sike [sahyk, sik] ExamplesWord Origin noun Scot. and North England.

  1. a small stream.
  2. a gully or ditch, especially one that fills with water after a heavy rain.

Also syke. Origin of sike 1300–50; Middle English Old Norse sīk small stream, ditch, pond, cognate with Old English sīc (now sitch) rill, Middle Low German sīk puddle; akin to Old High German seih urine, Old English sicerian to ooze Examples from the Web for sike Historical Examples of sike

  • Page 50, changed “even raughed” to “even laughed” and “Sike’s case” to “Sikes case.”

    Step Lively!

    George Niblo

  • Tarn (a mountain pool), grain and sike (mountain streams) are also Scandinavian terms.

    Encyclopaedia Britannica, 11th Edition, Volume 9, Slice 4


  • As to the name Well-syke, “sike” is an old term for a “beck,” or small running stream.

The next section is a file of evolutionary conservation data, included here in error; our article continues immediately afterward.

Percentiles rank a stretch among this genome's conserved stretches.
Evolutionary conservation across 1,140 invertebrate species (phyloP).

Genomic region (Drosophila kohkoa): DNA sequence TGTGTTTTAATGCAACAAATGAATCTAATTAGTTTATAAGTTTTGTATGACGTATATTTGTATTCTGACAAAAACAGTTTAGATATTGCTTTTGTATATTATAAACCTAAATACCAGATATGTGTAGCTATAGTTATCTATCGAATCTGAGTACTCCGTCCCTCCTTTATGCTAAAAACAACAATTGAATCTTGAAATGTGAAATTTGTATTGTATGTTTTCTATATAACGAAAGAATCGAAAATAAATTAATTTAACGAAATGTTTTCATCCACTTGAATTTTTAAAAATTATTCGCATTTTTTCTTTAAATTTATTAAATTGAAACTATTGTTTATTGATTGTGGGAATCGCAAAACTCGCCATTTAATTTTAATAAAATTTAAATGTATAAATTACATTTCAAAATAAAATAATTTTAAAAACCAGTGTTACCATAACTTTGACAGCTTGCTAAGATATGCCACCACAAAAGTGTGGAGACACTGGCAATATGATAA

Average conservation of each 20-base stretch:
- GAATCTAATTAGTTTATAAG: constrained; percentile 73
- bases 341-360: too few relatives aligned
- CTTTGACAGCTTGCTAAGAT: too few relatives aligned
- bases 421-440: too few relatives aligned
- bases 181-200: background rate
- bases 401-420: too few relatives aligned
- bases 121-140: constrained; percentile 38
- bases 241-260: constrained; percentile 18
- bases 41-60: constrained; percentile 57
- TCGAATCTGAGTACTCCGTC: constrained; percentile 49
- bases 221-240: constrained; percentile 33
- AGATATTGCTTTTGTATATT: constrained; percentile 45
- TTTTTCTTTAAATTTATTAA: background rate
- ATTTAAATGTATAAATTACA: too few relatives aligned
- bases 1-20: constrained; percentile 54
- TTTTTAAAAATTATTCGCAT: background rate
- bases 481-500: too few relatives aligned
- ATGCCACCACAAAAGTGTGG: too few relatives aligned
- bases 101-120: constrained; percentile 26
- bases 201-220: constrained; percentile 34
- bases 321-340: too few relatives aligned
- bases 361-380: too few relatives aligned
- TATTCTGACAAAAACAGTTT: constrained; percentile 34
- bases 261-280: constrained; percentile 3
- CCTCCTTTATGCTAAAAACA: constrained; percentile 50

A History of Horncastle

    James Conway Walter

  • A very brief exercise of Mr. Sike’s art, sufficed to overcome the fastening of the lattice; and it soon stood wide open also.

    Oliver Twist, Illustrated

    Charles Dickens

  • If them as is left, should know waat’s coom tiv’un, there’ll be sike a revolution and rebel!

    The Life And Adventures Of Nicholas Nickleby

    Charles Dickens

  • Word Origin and History for sike n.

    also syke, “small stream,” a Scottish and Northern word, from Old English sic or cognate Old Norse sik “a ditch, trench.”

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